Review Summary: A rejuvenated Nonpoint provide an impressive change from their past records.
Florida rockers Nonpoint have been a dynamic band throughout their career; dynamic in the sense that their sound changes with every record. Miracle was the first record after the highly disappointing album Vengance. This was also the first album after the departure of guitarist Andrew Goldman and the addition of guitarist Zach Broderick. This left me wondering if they would attempt to write a record that emulated their live performance, or if they would go for a more musically diverse sound.
With Miracle, Nonpoint seamlessly blend the mix of emotion and intensity of their live shows, with intricate musicianship from every member. The addition of Broderick adds a new dynamic to the band, and it's obvious that the change in personnel has changed the approach of the band. Broderick provides plenty of heavy groove riffs, but he also adds interesting leads and solo's throughout the album. While I thoroughly enjoy the playing of the new guitarist, I found that he seemed to be uncomfortable in a few moments. During these moments it seemed that he may have been trying to use a similar style to Goldman, to recall the sound of previous Nonpoint records. These moments are sparse, though, and Broderick certainly has his time to shine. While he may not be a pure "shredder" Zach adds some great solo's that were previously missing. I found the bluesy, soulful leads and solo's to flow incredibly smoothly, and provide a very enjoyable listen.
What's better about the addition of Zach, is the way that Elias seems to play off of the guitar. The most notable, and probably the best vocal performace/ guitar play would most definitely be the song Frontlines. Elias shows his incredible ability, ranging from soft cleans, to raspier, powerful singing. Elias has a great voice for hard rock, and unlike Vengance, his vocals do not seem forced on this album. Elias harmonizes incredibly well with the more lead-driven guitar, and refrains from screaming throughout the whole record.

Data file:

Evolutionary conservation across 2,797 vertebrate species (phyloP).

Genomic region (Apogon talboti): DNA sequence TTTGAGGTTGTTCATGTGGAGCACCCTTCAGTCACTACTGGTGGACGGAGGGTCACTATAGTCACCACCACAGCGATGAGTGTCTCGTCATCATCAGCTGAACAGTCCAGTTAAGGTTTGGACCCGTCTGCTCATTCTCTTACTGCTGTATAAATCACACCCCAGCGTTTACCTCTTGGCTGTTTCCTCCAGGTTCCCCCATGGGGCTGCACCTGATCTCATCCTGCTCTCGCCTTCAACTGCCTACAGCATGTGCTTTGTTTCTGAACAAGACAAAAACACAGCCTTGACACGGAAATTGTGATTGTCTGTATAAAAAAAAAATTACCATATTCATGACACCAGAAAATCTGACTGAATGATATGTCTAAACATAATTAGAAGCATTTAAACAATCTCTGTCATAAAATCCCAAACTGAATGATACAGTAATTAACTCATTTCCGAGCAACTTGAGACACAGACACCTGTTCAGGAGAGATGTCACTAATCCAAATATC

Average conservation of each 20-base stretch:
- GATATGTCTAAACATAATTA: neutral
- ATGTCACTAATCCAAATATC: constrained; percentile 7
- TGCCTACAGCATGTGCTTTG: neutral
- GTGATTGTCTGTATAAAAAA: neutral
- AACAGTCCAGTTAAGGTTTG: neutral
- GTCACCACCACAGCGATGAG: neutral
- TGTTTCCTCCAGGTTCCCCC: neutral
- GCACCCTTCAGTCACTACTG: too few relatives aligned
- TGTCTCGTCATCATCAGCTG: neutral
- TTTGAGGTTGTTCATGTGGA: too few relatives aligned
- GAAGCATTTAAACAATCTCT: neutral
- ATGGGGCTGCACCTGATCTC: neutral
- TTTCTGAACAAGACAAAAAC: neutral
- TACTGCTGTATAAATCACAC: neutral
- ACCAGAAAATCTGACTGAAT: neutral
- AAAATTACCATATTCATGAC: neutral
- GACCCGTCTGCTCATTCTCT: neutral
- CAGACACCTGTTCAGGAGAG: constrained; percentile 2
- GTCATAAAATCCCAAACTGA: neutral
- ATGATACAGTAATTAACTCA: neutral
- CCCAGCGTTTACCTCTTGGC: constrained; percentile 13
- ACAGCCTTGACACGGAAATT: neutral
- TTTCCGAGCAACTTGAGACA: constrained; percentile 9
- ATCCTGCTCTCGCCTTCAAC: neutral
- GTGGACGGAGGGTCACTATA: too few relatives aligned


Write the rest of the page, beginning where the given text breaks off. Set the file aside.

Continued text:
While these notable changes were very welcomed, much has stayed the same. Drummer Robb Rivera has always had a very powerful sound behind the kit, and that is still one of the more notable aspects of the record. I've always enjoyed Robb's playing, because he does not rely on strict double-bass. His fills are quick, but impressive; his work with the bass drum is powerful, and never overdone; and the grooves fit the music better than most bands in the genre. I was very impressed with the emphatic drive behind Robb's playing on this record, and it seems that the addition of Zach has inspired Robb to be more intricate with his snare and cymbal work as well.
The overall sound of this record is, well.... different. Certain riffs retain the same driving force that have always been present, and other passages will call upon each instrument to cut through the song, and shine. From the fantastic cover of Pantera's "Five Minutes Alone" to the lead-driven "Electricity", every song offers something new. The only thing that would have made this album more complete, is Zach diving more into his roots and comfort zone, by playing more of the smooth and emotional riffs of southern rock. Nonpoint could not have made a better response album to Vengeance, and they have opened up a whole new world of possibilities for future records.